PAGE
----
• 11 months ago
  15. kym02
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    oh and the specific heat capacity of graphite is 600\[J kg ^{-1}K ^{-1}\]

    • 11 months ago
  16. AravindG
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    same formula !

    • 11 months ago
  17. kym02
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    ok......just making sure. question 3! An electric drill consuming energy at a rate of 200 W is used to make a small hole in a block of copper of mass 2 kg. Assuming that 80% of the electrical energy used ends up in the block as heat, and that this heat is spread evenly throughout the block, estimate its rise in temperature in 10 seconds.

    • 11 months ago
  18. austinL
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    Why dont you make a new question? rather than lump several into one post?

    • 11 months ago
  19. luckythebest
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    ok @kym02 i'll give a brief info. so energy is 200 W i.e. it uses 200 J in 1 second, correct?

    • 11 months ago
  20. kym02
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    um i honestly dont know....im a beginner. Dont really know about this stuff! sorry!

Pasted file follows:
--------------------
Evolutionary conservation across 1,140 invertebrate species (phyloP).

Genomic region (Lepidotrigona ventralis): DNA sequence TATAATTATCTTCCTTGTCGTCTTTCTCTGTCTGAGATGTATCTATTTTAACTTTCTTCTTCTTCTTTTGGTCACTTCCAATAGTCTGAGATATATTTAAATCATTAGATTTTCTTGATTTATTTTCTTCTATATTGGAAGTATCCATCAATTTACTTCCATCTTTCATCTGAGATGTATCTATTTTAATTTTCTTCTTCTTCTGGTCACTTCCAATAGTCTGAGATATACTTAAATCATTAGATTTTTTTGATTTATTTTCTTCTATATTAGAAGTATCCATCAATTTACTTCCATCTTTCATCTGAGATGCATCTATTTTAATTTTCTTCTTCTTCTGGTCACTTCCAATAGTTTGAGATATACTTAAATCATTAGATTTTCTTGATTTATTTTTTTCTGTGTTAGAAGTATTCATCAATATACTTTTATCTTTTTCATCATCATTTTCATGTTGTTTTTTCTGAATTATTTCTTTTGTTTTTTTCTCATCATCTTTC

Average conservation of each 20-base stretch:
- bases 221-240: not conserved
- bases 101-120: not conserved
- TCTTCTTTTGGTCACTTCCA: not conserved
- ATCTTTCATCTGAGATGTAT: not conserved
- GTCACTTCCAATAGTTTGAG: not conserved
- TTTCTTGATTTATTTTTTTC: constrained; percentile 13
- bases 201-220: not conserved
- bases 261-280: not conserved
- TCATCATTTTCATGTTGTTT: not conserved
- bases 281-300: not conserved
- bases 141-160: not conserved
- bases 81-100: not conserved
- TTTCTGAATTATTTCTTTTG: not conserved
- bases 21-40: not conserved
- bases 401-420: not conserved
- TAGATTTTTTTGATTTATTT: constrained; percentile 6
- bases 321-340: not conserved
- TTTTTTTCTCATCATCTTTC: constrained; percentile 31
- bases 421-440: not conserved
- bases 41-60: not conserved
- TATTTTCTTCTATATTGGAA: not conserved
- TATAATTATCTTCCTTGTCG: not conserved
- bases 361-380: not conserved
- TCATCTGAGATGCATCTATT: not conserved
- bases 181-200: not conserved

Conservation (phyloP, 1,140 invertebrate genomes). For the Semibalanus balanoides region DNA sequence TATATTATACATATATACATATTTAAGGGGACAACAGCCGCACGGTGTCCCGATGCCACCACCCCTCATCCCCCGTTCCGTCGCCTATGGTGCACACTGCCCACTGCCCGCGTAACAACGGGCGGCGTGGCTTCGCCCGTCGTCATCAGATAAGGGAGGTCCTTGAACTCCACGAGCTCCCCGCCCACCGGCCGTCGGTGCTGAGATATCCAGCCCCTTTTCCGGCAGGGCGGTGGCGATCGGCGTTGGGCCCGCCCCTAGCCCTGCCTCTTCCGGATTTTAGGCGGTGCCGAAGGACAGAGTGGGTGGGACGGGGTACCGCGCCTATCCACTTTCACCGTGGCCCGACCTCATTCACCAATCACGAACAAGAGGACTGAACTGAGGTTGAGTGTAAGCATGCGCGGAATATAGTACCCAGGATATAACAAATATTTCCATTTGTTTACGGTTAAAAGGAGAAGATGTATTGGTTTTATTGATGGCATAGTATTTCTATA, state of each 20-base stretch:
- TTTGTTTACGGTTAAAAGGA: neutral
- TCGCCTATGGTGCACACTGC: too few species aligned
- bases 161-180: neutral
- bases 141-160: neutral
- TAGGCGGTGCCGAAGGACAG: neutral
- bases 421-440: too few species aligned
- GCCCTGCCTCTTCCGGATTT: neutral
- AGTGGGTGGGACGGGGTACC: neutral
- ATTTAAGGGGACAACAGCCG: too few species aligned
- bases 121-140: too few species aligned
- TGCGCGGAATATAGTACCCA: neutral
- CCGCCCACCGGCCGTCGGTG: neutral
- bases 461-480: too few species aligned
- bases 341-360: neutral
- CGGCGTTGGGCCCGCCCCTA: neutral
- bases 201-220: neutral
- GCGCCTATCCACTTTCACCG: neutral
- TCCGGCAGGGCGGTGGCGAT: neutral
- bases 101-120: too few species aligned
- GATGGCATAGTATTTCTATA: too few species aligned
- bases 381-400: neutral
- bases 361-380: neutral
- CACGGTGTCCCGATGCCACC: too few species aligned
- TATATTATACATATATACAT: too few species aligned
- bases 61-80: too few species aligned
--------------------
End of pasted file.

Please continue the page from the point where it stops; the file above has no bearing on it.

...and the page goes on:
• 11 months ago
  21. luckythebest
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    Ok, then there is one concept. W means Watt. Watt is the unit of power of a machine. We say that the power of a machine is the amount of work it can do in 1 second.(i.e. rate of doing work,) Hence its unit is Watt(W) also expressed as Joule/second. so 200 W basically means that the machine will use 200 Joules of energy in 1 second. Ok?

    • 11 months ago
  22. kym02
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    ok i understand.

    • 11 months ago
  23. luckythebest
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    Fine. so if the machine uses 200 Joules of energy in 1 second, how much of energy would it use in 10 seconds?

    • 11 months ago
  24. kym02
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    2000 J.

    • 11 months ago
  25. luckythebest